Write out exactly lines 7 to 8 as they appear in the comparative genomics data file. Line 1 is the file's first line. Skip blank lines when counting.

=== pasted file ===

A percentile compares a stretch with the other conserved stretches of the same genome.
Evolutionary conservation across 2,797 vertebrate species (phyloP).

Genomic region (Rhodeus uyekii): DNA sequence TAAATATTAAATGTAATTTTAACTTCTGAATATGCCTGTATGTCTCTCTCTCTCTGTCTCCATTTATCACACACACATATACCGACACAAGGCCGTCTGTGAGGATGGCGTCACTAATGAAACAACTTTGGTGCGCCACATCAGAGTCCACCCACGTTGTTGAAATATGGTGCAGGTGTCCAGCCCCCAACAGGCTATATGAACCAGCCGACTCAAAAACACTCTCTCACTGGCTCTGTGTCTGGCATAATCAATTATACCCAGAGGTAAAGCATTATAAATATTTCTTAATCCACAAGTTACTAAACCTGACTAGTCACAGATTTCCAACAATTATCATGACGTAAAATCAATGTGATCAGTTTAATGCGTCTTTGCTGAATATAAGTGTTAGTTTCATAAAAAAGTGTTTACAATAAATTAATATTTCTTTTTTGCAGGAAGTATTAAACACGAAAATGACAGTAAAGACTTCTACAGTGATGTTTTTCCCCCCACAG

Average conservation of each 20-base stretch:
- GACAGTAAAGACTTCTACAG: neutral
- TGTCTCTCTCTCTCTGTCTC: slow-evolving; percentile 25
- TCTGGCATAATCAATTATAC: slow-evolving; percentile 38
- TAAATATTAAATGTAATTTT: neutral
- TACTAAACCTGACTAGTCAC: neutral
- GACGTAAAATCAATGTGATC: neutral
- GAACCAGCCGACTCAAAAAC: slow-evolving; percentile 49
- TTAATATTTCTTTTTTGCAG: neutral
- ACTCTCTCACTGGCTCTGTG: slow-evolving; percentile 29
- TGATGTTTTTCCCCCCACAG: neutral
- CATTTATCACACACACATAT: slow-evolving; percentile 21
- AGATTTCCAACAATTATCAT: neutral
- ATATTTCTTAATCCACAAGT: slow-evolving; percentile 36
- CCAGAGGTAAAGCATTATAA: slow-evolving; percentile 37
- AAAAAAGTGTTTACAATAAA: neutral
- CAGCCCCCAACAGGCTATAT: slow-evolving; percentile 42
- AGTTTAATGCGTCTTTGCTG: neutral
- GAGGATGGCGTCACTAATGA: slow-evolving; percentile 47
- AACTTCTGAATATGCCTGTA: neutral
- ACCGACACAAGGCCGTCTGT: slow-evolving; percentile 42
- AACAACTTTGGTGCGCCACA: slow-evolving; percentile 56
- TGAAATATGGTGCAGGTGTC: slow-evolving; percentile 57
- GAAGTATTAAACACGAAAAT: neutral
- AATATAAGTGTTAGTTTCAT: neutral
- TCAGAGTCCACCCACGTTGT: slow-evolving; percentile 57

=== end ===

- TCTGGCATAATCAATTATAC: slow-evolving; percentile 38
- TAAATATTAAATGTAATTTT: neutral